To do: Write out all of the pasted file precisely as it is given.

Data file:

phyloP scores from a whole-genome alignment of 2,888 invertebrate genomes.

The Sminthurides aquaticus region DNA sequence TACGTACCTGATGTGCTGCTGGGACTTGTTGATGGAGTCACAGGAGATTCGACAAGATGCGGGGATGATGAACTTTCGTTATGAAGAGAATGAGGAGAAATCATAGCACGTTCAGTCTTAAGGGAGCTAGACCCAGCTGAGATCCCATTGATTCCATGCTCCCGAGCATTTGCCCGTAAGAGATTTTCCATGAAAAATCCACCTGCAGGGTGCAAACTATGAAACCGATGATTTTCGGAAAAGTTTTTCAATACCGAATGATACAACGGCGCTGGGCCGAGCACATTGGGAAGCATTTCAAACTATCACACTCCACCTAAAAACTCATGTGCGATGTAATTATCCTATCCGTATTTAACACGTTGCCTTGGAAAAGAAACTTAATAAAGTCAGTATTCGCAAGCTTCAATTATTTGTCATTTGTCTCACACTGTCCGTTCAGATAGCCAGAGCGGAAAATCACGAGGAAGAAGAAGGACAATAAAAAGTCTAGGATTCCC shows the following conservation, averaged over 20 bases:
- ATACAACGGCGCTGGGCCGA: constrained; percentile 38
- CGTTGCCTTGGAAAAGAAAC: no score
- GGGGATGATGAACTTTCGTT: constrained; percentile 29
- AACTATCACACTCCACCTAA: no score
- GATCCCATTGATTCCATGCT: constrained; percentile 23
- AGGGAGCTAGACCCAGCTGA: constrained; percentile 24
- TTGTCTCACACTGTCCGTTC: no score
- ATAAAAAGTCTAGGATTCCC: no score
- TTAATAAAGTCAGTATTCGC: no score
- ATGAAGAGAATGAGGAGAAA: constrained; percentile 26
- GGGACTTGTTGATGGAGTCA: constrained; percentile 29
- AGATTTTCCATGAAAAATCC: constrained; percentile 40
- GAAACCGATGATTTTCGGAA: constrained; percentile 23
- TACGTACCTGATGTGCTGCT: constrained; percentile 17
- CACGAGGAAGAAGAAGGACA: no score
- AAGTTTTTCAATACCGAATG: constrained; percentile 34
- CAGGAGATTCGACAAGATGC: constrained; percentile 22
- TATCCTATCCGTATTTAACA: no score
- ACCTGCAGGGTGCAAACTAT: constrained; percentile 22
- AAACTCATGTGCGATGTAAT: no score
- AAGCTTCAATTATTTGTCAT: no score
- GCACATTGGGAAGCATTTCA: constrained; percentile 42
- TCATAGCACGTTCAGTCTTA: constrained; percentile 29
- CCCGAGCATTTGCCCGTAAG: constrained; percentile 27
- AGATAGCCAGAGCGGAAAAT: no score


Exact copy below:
phyloP scores from a whole-genome alignment of 2,888 invertebrate genomes.

The Sminthurides aquaticus region DNA sequence TACGTACCTGATGTGCTGCTGGGACTTGTTGATGGAGTCACAGGAGATTCGACAAGATGCGGGGATGATGAACTTTCGTTATGAAGAGAATGAGGAGAAATCATAGCACGTTCAGTCTTAAGGGAGCTAGACCCAGCTGAGATCCCATTGATTCCATGCTCCCGAGCATTTGCCCGTAAGAGATTTTCCATGAAAAATCCACCTGCAGGGTGCAAACTATGAAACCGATGATTTTCGGAAAAGTTTTTCAATACCGAATGATACAACGGCGCTGGGCCGAGCACATTGGGAAGCATTTCAAACTATCACACTCCACCTAAAAACTCATGTGCGATGTAATTATCCTATCCGTATTTAACACGTTGCCTTGGAAAAGAAACTTAATAAAGTCAGTATTCGCAAGCTTCAATTATTTGTCATTTGTCTCACACTGTCCGTTCAGATAGCCAGAGCGGAAAATCACGAGGAAGAAGAAGGACAATAAAAAGTCTAGGATTCCC shows the following conservation, averaged over 20 bases:
- ATACAACGGCGCTGGGCCGA: constrained; percentile 38
- CGTTGCCTTGGAAAAGAAAC: no score
- GGGGATGATGAACTTTCGTT: constrained; percentile 29
- AACTATCACACTCCACCTAA: no score
- GATCCCATTGATTCCATGCT: constrained; percentile 23
- AGGGAGCTAGACCCAGCTGA: constrained; percentile 24
- TTGTCTCACACTGTCCGTTC: no score
- ATAAAAAGTCTAGGATTCCC: no score
- TTAATAAAGTCAGTATTCGC: no score
- ATGAAGAGAATGAGGAGAAA: constrained; percentile 26
- GGGACTTGTTGATGGAGTCA: constrained; percentile 29
- AGATTTTCCATGAAAAATCC: constrained; percentile 40
- GAAACCGATGATTTTCGGAA: constrained; percentile 23
- TACGTACCTGATGTGCTGCT: constrained; percentile 17
- CACGAGGAAGAAGAAGGACA: no score
- AAGTTTTTCAATACCGAATG: constrained; percentile 34
- CAGGAGATTCGACAAGATGC: constrained; percentile 22
- TATCCTATCCGTATTTAACA: no score
- ACCTGCAGGGTGCAAACTAT: constrained; percentile 22
- AAACTCATGTGCGATGTAAT: no score
- AAGCTTCAATTATTTGTCAT: no score
- GCACATTGGGAAGCATTTCA: constrained; percentile 42
- TCATAGCACGTTCAGTCTTA: constrained; percentile 29
- CCCGAGCATTTGCCCGTAAG: constrained; percentile 27
- AGATAGCCAGAGCGGAAAAT: no score